Global unrest is having a positive impact on tech strategies, but there’s a lot still do be done when it comes to women in tech.
Far from stalling digital innovation, the global and political uncertainty is actually helping to create a new breed of digital innovators.
While uncertainty is having an impact on technology strategies (64%), the vast majority of organisations are either maintaining or increasing investment in innovation (89%), with more than half targeting more nimble technologies to help their organisation to adapt.
That’s according to the 2017 Harvey Nash/KPMG CIO Survey, which also found that the proportion of organisations that have enterprise-wide digital strategies has increased by 52% in just two years, while the number of Chief Digital Officers has increased by 39% over the last year.
It isn’t just CDOs that are in-demand to help to deliver these digital strategies though, with Enterprise Architects the fastest growing technology skill of the year, up 26% from 2016.
However, 61% of CIOs saying that IT projects are more complex than five years ago, and weak ownership (46%), an overly optimistic approach (40%), and unclear objectives (40%), are cited as the main reasons why IT projects fail.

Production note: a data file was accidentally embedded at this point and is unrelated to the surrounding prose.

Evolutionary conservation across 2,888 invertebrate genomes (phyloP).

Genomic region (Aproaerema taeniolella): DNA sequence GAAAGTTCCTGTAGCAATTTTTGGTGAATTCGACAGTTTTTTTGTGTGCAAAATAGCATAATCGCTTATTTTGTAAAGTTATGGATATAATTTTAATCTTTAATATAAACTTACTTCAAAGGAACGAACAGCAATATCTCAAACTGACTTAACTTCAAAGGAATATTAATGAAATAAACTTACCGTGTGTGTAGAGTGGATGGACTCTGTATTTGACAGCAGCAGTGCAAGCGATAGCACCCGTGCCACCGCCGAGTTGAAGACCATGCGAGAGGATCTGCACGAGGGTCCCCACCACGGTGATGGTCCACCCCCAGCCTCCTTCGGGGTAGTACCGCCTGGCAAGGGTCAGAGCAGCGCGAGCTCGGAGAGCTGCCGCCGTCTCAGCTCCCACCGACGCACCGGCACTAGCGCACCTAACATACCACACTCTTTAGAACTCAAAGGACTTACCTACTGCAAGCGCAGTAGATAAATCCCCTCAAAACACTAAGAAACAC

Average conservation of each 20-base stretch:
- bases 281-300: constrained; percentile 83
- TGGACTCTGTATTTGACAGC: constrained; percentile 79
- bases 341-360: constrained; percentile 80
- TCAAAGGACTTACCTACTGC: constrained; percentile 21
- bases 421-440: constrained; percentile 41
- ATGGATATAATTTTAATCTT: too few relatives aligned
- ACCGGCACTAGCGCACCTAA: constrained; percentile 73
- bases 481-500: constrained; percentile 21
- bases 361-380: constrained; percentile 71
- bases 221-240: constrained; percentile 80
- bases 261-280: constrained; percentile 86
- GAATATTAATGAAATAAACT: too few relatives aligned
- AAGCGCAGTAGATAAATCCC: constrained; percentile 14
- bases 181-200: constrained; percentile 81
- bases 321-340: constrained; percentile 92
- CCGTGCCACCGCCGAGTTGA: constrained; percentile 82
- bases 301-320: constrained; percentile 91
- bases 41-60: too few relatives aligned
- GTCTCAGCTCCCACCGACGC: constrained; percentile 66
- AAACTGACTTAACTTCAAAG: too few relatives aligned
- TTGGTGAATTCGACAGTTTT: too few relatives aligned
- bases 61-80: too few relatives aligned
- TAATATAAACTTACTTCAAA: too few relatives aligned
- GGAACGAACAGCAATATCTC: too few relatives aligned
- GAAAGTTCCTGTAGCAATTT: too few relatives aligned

Just over a quarter (27%) also say that a lack of project talent is a cause of project failure, but project management skills aren’t on the top list of skills required for 2017, in-fact, this skill dropped 19% from a year ago.
“Making a success of technology has always been challenging, and this year’s Survey says that it has just got harder still,” said Albert Ellis, CEO, Harvey Nash Group.
“Layered on top of astonishing advances in technology is a political and economic landscape that is dynamic and changing fast, sometimes in surprising ways. However, what is very clear is that many technology executives are turning this uncertainty into opportunity, driving their organization to become more nimble and digital. CIOs are becoming increasingly influential as CEOs and boards turn to them for help in navigating through the complexity, and the threat and opportunity, which a digital world presents.”
Somewhat unsurprisingly, a third of IT leaders (32%) said that their organisation had been subject to a major cyber attack in the past 24 months, an increase of 45% from 2013. Worryingly, only 21% said thay they are “very well” prepared to respond to these attacks, which is a decrease from 29% in 2014.
On a more positive note, the survey found that female CIOs are far more likely to have received a salary increase than male CIOs in the past year (42% to 32% respectively), however, there remains a damningly low number of women in IT leadership roles at just 9%, the same as last year.
Additional findings saw that while the fastest growing demand for a technology skills was enterprise architecture, big data/analytics is the most in-demand skill at 42%, growing at 8% from the previous year.
The survey is based on 4,498 CIOs and technology leaders across 86 countries.